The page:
The Episcopalian Church officially concedes that God makes mistakes

My (perhaps simplistic) sense of post-Pagan monotheism, whether Jewish, Christian, or Muslim, is that God is all-powerful and all-knowing.  He is bigger than mere humans can comprehend and He works in ways too mysterious for human comprehension.  To the extent things are incomprehensible — whether evil, or deviations from the norm, or anything else that falls outside of perfect morality or physical perfection — those failures are either Satan’s work, man’s failings, or mysteries known only to God and beyond man’s limited understanding.

The Episcopalian Church, however, or at least a significant number of Church leaders, has added a new reason for deviations from the norm:  God screwed up.  Yup, it turns out God is fallible, which makes it a little unclear why we should bother believing in Him or following His laws.

On July 9, 2012, the Episcopalian Church officially banned discrimination against transsexuals.  I have no quarrel with that decision.  I believe in the marketplace of ideas when it comes to religion, as I do when it comes to almost anything else.  As long as your religion isn’t used to kill me, or doesn’t become a state institution dedicated to marginalizing, prosecuting, torturing, controlling, and/or killing disbelievers, “apostates,” converts, or those who have in some other way allegedly transgressed God’s rules as you understand them, I’m all good with the decisions a religious institution makes for its members.  If the congregants like the decision, they’ll stick with the institution and the institution might even add new members; if not, well, although God doesn’t have to compete in the marketplace of ideas, His institutions do and they may have to pay the price for doctrinal decisions that don’t work well in the religious marketplace.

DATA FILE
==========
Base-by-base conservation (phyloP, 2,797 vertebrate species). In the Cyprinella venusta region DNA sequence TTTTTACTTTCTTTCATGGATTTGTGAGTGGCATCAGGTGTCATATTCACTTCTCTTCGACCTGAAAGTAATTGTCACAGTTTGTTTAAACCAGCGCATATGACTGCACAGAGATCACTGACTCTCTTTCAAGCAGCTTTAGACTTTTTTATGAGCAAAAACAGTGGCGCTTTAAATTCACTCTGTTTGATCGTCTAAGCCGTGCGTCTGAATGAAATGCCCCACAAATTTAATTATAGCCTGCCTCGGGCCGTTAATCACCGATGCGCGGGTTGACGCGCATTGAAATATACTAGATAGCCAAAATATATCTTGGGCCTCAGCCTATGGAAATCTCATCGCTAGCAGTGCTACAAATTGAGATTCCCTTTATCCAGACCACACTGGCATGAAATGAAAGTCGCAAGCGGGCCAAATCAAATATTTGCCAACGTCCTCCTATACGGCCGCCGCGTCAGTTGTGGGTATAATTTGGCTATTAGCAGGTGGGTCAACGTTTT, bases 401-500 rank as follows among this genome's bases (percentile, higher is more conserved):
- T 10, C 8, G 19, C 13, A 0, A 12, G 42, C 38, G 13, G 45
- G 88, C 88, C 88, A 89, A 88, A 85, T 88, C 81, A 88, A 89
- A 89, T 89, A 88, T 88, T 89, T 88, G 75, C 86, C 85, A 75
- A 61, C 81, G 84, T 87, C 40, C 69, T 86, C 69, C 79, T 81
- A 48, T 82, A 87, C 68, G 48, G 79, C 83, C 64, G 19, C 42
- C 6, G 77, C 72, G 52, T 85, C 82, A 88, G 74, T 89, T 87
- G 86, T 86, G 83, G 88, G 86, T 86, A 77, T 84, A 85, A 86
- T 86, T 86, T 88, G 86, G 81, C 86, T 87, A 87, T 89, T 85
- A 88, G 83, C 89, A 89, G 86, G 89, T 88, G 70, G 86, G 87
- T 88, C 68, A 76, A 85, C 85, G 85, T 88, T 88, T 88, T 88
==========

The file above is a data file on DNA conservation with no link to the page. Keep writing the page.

So, as I said, if the Episcopalian Church wants to open its arms to transsexuals, that’s fine.  What makes the decision to do so funny is that, as one of those who opposed the proposal pointed out, those advancing this successful viewpoint about gender identity issues were explicitly arguing that God erred:

The Rev. Canon James Lewis, Deputy from South Carolina, said that while “gender identity and expression” may have meaning for the proposers, “to be honest I would be hard pressed to explain the boundary between identity and expression.”

“No explanation of these terms or a theological explanation has been offered,” he said, adding that the arguments put forward by supporters were incoherent and contradictory.  Canon Lewis said that the arguments put forward for the full inclusion of gays and lesbians in the life of the church was that as God had made them that way, and that God did not make mistakes, so the church should not exclude them.

However, the argument put forward by the supporters of the transgendered resolution said in effect that God had made a mistake when he made transgendered people, who by seeking surgery or other means to change their gender were correcting God’s error.

It seems to me that an official resolution that is predicated on God messing up sort of negates the whole God thing.  It’s one thing to revisit what He’s said and reinterpret it in different ways (making the Bible the religious equivalent of a Living Constitution), but doesn’t it take things to a whole new level to go out to ones congregants and say that God is as fallible as anybody else, and that it’s up to the Church to take proactive steps to shield individuals from the consequences of God’s errors?

You, my dear readers, are much more sophisticated and knowledgeable about theological matters than I am.  Am I missing something here?  Misinterpreting?  Misunderstanding?  Letting my inclination to snark get ahead of my textual reading and fairness?  Please weigh in.